Modification of Indacenodithiophene-Based Polymers and Its Impact on Charge Carrier Mobility in Organic Thin-Film Transistors.

Andrew Wadsworth, Hu Chen, Karl J Thorley, Camila Cendra, Mark Nikolka, Helen Bristow, Maximilian Moser, Alberto Salleo, Thomas D. Anthopoulos, Henning Sirringhaus, Iain McCulloch

Research output: Contribution to journalArticlepeer-review

84 Scopus citations


The polymer indacenodithiophene-co-benzothiadiazole (IDT-BT) has been thoroughly studied for its use in p-type organic thin-film transistors over the course of the past decade. While a variety of modifications have been made to its structure, few analogues have been able to match or surpass the hole mobility that can be obtained by IDT-BT. Here, we discuss the rationale behind the chemical modifications that have been utilized and suggest design principles toward high-mobility indacenodithiophene-based polymers. It is clear that planarizing intramolecular interactions, which exist between the peripheral thiophene of the IDT unit and the benzothiadiazole, are imperative for achieving high hole mobilities in this relatively amorphous polymer. Moreover, despite the less ordered backbones of the extended fused-ring cores that have recently been utilized (TIF-BT and TBIDT-BT), high mobilities were still attained in these polymers owing to additional interchain charge transfer. Thus, maintaining the beneficial thiophene-benzothiadiazole intramolecular interactions, while further extending the IDT core to promote interchain charge transfer, is a logical strategy toward high-mobility p-type polymers.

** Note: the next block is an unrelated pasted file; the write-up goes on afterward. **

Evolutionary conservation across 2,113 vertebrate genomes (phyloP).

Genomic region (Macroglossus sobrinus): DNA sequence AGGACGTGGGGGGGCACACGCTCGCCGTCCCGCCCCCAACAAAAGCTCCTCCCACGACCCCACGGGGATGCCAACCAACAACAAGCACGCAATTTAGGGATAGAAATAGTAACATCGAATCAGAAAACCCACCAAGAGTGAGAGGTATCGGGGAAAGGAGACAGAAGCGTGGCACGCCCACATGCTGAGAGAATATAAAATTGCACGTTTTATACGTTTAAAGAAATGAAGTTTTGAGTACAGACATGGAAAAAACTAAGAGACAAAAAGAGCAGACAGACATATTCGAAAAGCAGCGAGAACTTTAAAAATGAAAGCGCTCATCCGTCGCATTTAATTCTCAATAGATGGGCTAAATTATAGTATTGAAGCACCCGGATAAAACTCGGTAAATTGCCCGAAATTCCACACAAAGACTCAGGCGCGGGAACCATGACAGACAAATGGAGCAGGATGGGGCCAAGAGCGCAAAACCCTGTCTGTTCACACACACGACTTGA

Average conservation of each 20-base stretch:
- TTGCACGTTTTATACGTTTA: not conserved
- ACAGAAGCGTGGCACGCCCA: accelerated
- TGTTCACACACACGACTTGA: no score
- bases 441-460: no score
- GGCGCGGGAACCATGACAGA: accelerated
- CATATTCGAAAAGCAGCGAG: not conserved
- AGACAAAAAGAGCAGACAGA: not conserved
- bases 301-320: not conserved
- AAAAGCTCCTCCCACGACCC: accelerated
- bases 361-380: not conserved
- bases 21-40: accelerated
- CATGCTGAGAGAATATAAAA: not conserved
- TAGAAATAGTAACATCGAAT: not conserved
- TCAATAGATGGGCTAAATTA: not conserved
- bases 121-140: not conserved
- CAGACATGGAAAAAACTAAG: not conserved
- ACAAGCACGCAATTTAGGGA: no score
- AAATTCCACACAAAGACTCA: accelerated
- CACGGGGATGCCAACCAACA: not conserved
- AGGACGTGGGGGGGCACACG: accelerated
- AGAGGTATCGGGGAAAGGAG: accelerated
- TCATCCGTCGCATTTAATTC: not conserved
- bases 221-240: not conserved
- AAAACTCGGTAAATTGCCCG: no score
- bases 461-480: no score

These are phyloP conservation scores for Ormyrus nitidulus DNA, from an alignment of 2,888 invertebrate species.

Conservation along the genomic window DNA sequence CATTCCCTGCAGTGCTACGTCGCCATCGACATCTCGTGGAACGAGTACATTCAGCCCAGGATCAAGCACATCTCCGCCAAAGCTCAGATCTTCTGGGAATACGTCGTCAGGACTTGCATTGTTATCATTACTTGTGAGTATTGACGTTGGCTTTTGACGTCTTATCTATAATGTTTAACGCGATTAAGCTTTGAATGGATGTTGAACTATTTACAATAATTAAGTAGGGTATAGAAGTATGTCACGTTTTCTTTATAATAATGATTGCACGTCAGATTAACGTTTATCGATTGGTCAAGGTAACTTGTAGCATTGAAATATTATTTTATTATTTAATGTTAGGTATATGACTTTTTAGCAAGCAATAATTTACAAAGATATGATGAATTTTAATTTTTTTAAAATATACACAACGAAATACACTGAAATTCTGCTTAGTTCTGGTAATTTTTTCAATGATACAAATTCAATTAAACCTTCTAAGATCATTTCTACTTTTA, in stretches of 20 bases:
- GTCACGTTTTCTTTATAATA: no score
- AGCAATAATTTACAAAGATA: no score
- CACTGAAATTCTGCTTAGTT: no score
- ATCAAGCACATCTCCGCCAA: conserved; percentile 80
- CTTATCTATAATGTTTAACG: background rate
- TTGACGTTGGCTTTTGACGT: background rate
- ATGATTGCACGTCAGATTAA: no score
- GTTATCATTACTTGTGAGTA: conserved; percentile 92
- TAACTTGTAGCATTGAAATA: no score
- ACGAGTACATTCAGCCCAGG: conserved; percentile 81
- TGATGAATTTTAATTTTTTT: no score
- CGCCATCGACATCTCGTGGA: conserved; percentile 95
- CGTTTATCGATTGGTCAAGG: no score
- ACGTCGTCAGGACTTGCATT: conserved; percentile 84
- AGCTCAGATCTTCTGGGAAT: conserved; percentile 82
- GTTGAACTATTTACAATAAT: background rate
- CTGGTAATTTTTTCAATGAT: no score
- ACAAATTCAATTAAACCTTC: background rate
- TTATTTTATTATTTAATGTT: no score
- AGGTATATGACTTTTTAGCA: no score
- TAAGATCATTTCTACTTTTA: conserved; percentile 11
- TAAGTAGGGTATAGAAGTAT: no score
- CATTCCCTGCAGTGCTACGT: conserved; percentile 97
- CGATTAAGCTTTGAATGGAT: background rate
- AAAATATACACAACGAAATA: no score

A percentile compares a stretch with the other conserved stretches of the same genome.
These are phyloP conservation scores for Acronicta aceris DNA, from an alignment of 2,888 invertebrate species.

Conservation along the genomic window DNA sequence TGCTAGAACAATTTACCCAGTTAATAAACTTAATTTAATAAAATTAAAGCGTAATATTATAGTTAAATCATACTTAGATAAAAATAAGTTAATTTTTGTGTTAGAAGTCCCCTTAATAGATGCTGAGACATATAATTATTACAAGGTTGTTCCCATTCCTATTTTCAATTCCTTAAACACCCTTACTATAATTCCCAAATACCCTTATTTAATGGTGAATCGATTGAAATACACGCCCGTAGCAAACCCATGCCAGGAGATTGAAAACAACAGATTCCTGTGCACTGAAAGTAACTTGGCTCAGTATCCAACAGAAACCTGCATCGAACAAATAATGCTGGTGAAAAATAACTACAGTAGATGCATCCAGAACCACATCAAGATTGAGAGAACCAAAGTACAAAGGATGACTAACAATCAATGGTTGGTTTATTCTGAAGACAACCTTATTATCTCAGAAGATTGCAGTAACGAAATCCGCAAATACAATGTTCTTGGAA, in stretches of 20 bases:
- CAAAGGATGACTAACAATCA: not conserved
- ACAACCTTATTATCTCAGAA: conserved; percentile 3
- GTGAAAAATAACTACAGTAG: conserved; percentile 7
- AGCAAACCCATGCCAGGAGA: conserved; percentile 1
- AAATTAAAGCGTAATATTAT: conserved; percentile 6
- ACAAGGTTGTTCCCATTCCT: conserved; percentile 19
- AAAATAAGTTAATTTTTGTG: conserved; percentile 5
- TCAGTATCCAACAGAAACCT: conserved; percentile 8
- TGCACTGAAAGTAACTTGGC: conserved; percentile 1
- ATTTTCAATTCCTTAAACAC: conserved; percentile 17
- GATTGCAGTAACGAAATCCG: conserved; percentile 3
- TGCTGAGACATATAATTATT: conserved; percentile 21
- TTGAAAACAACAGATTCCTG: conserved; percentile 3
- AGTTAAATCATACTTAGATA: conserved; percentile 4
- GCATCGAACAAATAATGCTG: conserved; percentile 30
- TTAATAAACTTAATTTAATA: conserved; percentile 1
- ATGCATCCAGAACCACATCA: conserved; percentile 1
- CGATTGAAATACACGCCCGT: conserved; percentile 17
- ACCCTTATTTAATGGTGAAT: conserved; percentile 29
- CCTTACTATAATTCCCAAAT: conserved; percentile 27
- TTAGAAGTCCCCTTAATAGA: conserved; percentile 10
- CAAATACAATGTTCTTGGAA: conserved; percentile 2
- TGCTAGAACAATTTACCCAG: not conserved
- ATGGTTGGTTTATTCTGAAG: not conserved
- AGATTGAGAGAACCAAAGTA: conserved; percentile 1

Original languageEnglish (US)
Pages (from-to)652-664
Number of pages13
JournalJournal of the American Chemical Society
Issue number2
StatePublished - Dec 18 2019

Bibliographical note

KAUST Repository Item: Exported on 2020-10-01
Acknowledgements: The authors thank KAUST for financial support and acknowledge EC FP7 Project SC2 (610115), EC H2020 (643791), and EPSRC Projects EP/G037515/1, EP/ M005143/1, and EP/L016702/1. A.S. and C.C. gratefully acknowledge financial support from the National Science
Foundation, Division of Materials Research Award No. 1808401. Use of the Stanford Synchrotron Radiation Lightsource, SLAC National Accelerator Laboratory, is supported by the U.S. Department of Energy, Office of Science, Office of Basic Energy Sciences, under Contract No. DE-AC02- 76SF00515. The authors would also like to thank Aditya Sadhanala for providing the PDS data on IDTT-BT.


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